Project Manager Lyndsay Ansell is back with more thoughts on Microsoft Teams, following its one year anniversary. In her latest blog, Lyndsay talks through some of the challenges she has faced whilst trying to promote Teams usage amongst her colleagues, and how she has tackled them.
Now that Teams has celebrated its first birthday, I feel as though I, like perhaps a lot of my colleagues, have moved into a slightly new era of Teams utilisation.
I know functionally how to use it. I know what it is, how it can be super-useful for the projects that I work on, and that it can integrate some of my other favourite productivity tools too. But with a year of everyday usage under my belt, I find myself concentrating more on the nuances of using the tool in different scenarios, and if there is a 'right' way to use Teams.
I hesitate to use the phrase 'a right way', as by implication there is also a 'wrong' way, an opposition that I don't really give credence to in Teams' case. However, I'm seeing some edge cases that are tricky to navigate in the Teams space.
Recently I had "encouraged" (fellow project managers feel free to substitute that for other verbs…) a group of 10 or so internal stakeholders from across the business to collaborate on a departmental planning document. Happily, after only one remote meeting (via Teams of course) we left with the document timelines agreed. Now to share said document.
Email was out; this document needs to be regularly reviewed and updated, so I needed version control. I reached for Teams… but found that due to the diversity of roles and levels within my group of stakeholders, there wasn't an existing Team or channel that they were all part of. My initial temptation was to create a new Team and channel, but I fought this urge. I didn't want to clutter up the Teams space with a whole channel for just one document. What to do…?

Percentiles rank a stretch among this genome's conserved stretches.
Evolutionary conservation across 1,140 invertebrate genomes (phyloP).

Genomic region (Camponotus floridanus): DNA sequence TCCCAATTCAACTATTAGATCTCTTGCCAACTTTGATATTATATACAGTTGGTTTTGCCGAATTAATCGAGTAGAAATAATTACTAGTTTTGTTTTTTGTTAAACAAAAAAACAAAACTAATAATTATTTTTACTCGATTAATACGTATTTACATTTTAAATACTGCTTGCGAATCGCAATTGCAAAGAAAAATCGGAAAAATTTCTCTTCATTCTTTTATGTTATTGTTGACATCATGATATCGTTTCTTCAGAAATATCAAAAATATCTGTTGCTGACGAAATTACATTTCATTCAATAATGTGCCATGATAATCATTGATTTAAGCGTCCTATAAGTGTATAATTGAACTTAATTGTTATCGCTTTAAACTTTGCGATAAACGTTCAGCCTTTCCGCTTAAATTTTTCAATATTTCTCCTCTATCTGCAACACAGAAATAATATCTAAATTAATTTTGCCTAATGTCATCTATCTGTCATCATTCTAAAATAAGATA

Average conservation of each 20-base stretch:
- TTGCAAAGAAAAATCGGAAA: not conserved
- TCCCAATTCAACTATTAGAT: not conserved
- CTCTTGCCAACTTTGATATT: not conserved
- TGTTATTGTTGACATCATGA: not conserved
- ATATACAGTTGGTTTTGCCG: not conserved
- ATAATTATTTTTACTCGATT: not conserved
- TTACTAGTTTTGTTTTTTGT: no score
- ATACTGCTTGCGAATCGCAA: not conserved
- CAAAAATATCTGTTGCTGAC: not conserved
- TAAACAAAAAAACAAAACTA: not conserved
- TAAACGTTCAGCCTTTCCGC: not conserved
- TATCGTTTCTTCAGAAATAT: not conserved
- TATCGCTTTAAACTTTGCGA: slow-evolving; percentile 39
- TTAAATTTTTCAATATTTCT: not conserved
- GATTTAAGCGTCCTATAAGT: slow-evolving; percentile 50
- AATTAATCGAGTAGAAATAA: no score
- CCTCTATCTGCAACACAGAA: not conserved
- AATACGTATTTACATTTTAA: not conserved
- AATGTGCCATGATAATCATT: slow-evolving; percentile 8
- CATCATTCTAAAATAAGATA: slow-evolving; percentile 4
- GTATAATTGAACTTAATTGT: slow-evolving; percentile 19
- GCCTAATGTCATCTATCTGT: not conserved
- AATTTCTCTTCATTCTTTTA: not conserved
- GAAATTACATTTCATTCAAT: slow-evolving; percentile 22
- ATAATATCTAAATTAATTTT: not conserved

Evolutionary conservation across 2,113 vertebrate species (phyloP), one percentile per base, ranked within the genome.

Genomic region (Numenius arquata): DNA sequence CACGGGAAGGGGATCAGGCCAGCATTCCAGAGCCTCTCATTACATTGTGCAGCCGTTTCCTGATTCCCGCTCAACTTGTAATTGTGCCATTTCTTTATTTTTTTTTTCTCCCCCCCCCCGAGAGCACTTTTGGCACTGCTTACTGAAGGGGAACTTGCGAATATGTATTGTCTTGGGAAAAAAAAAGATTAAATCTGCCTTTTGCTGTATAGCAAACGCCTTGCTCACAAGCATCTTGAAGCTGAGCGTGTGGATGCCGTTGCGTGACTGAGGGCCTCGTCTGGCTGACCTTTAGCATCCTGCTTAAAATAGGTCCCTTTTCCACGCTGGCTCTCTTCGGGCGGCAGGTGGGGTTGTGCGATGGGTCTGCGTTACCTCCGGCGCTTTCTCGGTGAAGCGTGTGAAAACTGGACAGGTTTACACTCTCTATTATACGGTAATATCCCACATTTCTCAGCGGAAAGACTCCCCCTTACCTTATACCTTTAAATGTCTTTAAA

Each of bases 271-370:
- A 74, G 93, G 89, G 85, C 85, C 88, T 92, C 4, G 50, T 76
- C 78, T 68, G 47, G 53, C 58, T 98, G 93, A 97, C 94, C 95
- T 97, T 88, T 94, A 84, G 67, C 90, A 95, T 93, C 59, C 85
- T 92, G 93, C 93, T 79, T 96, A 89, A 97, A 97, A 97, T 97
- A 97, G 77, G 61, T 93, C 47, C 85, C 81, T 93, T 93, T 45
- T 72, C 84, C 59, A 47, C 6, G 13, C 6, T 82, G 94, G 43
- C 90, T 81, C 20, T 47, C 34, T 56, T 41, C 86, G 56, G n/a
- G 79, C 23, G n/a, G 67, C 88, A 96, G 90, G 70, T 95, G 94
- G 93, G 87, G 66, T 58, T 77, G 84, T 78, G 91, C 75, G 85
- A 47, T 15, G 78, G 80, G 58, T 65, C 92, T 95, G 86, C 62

There was a ‘Project Management’ Teams channel with a theme that made sense to store the document in. However, I didn't want to make my stakeholder group members of that Team just to be able to see one document. In any case, they'd never remember how to find it in a Team that is 90% irrelevant to them.
My compromise was this. I stored the file in the relevant Teams channel, but used the 'view in SharePoint' option to manually give viewing permissions to the file.
My stakeholders wouldn't have to be part of irrelevant Teams channels, but would still have access to the correct version of the document, and I could be safe in the knowledge that on Teams the document was in an appropriate place.
This still doesn't seem like the 'right' way necessarily, and I'm interested to see how others would approach the same thing. But ultimately, I think digging into these scenarios that don't fit neatly on the surface of Teams, is going to become part of the onward Teams journey.
Lyndsay Ansell | Project Manager
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